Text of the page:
HARRISBURG — Medical marijuana will be available to Pennsylvania patients within six months, two high-ranking state health officials said Wednesday.
“You have my commitment: It’s going to happen,” John Collins, director of the Office of Medical Marijuana, said in a news conference at the Capitol.
His promise, echoed by acting Health Secretary and Physician General Rachel Levine, came as officials announced the creation of an online registry for medical marijuana patients, caregivers, and physicians. The registry — accessible at medicalmarijuana.pa.gov — allows people to start the approval process for receiving medical marijuana, and to identify doctors qualified to prescribe it.
To obtain medical marijuana, patients must register, then have a doctor certify that they have at least one of 17 conditions ranging from autism and HIV to cancer and multiple sclerosis. With that certification, patients will be able to pay for an ID card that will eventually allow them to obtain marijuana from a dispensary in the state.
The Department of Health announced Wednesday that 109 physicians had completed the four hours of training required to issue a certification. Of those, 26 have offices in Philadelphia and 10 in Allegheny County, which includes Pittsburgh. Additional doctors have offices in the regions surrounding those areas.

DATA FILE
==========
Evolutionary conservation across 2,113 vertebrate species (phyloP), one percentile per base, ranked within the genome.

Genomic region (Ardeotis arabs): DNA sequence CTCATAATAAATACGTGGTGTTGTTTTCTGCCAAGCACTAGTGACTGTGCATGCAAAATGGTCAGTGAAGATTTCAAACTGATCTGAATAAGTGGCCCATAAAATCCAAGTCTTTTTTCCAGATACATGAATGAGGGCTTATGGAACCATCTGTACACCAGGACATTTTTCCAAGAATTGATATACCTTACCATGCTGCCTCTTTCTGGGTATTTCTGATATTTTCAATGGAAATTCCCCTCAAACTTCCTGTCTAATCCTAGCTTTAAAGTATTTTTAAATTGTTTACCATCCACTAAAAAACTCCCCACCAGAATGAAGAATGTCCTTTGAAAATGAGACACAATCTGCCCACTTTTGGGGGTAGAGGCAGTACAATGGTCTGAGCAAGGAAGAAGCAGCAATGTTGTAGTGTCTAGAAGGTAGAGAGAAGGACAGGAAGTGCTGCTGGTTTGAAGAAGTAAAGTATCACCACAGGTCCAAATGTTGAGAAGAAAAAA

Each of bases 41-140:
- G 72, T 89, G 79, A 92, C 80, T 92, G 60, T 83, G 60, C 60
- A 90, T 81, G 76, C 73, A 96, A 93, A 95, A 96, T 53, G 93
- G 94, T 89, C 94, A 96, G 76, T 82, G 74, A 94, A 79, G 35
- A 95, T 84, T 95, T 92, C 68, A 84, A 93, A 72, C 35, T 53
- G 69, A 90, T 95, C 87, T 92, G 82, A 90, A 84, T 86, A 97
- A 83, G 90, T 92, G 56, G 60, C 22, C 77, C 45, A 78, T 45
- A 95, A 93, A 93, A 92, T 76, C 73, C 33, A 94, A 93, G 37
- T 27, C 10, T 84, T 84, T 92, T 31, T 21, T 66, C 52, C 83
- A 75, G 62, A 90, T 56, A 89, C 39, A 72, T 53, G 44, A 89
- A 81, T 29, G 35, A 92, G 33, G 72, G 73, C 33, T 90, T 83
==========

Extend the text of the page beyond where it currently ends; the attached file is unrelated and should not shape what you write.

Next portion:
Levine said nearly 200 more doctors are going through training, and the state hopes to continue to recruit more physicians for the program.
“It’s absolutely, critically important that we have physicians in many different specialties throughout the commonwealth to register and take the education and become practitioners in the program,” Levine said after the news conference.
She said the state plans to have medical marijuana available to patients by May 2018, if not sooner. The state has approved two marijuana growers and processors — Standard Farms in Luzerne County and Cresco Yeltrah in Jefferson County.